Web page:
Hot Cold


Essex Farm Note

Week 19, 2014

I was traveling the last two Fridays and did not write the weekly notes. In this season of rapid transition, it feels like the entire world has changed since the last one. Grass grass grass. Seeds seeds seeds. A string of those evanescent days when your sun side is warm and your shade side is cold. The fragile wildflowers in the woods gave way to their assertive, domesticated sisters, the daffodils and the tulips.

All animals are on pasture now, even though the grass is not quite as luxurious as it usually is by May 9th. The ewes were sheared before they went. Mary Lake came over from Vermont to do it. She brought her wall-mounted clippers as well as a helpful sheep-catching friend, and buzzed through 24 head in the first part of a morning. I love to watch her. Her forearms and biceps remind me why I don’t do this work myself. Shearing reveals so much! As the wool comes off, you see the body condition that you were mostly guessing at for the whole winter. There was wide variation this year. Lambs, the new fall-born ewes, and some of the mothers ranged from healthy to fat, while a few – older gals nursing multiples – were thin. Josh, of our full time staff, helped us set up, and then practiced shearing one ewe by hand. It took ten times longer with hand shears than with Mary’s clippers, but it was fun to watch. Mary joked that when he was finished, that ewe looked like she’d been to the fancy salon, while hers had gone to the $8 barber.


Josh with hand shears, Mary with the electric clippers.


Barbara took some wool home to show Jane how to spin.


We’ve been awfully short on eggs in recent weeks. The flock is smaller than usual this spring due to some predation trouble last year. When we moved the hens to pasture a few weeks ago, we saw the expected dip in production that occurs whenever there is a major transition, and it has not yet climbed back up. Barring any unforeseen complications, we will buy in some local, organic eggs to give us a boost until the new flock of pullets arrives and begins to lay, at which point we will again be in a state of eggbundance. Ahem.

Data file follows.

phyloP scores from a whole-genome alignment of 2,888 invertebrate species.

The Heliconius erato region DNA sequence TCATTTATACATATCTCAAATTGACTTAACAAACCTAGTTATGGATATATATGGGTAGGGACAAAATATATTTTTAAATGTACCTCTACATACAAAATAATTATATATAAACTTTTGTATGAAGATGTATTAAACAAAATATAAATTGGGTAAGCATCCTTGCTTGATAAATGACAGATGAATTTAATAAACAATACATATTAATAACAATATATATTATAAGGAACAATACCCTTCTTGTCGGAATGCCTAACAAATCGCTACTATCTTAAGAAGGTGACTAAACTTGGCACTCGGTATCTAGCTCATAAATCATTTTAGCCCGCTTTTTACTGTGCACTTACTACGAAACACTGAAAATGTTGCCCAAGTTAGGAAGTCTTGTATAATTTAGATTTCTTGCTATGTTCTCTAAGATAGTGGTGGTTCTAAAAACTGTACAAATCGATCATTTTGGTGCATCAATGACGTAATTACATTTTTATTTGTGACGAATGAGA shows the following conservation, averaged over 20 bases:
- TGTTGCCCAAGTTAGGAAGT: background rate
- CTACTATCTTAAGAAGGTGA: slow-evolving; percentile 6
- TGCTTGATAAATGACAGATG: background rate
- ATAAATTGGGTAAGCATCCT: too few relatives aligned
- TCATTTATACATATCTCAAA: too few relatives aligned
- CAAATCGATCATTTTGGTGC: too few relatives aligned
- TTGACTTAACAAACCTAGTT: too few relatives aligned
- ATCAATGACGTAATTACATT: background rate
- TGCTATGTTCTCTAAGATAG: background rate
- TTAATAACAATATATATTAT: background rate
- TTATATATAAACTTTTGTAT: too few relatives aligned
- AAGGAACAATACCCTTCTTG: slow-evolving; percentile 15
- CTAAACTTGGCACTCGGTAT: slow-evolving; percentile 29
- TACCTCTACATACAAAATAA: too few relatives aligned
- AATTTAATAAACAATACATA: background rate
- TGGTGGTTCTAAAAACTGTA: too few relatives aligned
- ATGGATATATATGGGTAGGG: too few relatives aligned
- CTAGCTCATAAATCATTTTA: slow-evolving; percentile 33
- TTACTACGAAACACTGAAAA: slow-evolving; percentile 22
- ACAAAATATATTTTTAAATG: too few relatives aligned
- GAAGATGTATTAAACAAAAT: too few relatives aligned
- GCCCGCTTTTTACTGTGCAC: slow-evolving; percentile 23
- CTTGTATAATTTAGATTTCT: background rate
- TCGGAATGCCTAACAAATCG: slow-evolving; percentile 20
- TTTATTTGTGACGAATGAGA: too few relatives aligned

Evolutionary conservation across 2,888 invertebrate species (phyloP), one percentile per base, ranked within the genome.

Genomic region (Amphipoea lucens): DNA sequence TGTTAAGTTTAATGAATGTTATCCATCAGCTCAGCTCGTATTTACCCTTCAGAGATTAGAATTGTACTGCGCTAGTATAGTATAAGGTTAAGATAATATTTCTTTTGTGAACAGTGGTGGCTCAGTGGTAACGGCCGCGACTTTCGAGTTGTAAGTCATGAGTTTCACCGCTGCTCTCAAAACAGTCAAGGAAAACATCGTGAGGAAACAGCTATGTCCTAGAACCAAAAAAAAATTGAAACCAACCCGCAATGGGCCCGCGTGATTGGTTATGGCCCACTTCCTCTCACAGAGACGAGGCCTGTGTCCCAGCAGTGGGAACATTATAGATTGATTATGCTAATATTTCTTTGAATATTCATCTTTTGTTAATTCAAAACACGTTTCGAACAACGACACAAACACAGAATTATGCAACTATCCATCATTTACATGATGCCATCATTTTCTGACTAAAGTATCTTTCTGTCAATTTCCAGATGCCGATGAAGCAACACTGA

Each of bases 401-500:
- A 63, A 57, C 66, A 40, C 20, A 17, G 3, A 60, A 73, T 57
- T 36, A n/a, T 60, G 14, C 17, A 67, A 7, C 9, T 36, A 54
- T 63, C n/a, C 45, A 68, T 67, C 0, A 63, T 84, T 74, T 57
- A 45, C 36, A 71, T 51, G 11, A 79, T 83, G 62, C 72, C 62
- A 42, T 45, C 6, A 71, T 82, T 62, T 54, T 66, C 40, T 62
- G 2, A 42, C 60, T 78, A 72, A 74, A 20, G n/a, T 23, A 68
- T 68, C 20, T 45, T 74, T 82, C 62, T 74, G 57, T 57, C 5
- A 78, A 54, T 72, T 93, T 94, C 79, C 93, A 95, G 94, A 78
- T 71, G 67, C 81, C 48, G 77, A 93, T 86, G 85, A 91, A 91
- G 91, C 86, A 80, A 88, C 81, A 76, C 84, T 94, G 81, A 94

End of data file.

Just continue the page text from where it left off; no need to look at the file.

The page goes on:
Now the short news. Kelsie has moved the milking herd to pasture, which has added character to the milk. Barbara is experimenting with aged hard cheeses. Scott and Josh have fused with the lines, having spent so much time behind the horses, cultivating perennials, plus some plowing and harrowing. Meanwhile, Travis has been spreading load after load of compost with the tractor. Aubrey is heading up the planting. Lettuce, chard and onions are out of the greenhouse and into the field. The first direct seeded crops go in this week.




We have had a tough run in the chick brooder. The heat lamps tripped a breaker during one of the coldest nights, and the stress of that deep chill made for a lot of weak and fragile babies. Here’s to Mike, Michael and Matt for diligent care in there. While sending thanks, I can’t leave out Jori and Andy, our magical secret weapons in the office and the field. And welcome Lindsay, who has joined the Essex Farm Institute staff. So glad she’s here!

Our first farm tour of the season happens on Saturday, May 24th, two weeks from tomorrow. Please help spread the word. It is a wonderful time to see the farm. Details are on the events page. And that is the news for this hot/cold 19th week of 2014.

-Kristin & Mark Kimball


Take your child to work day, farm style.



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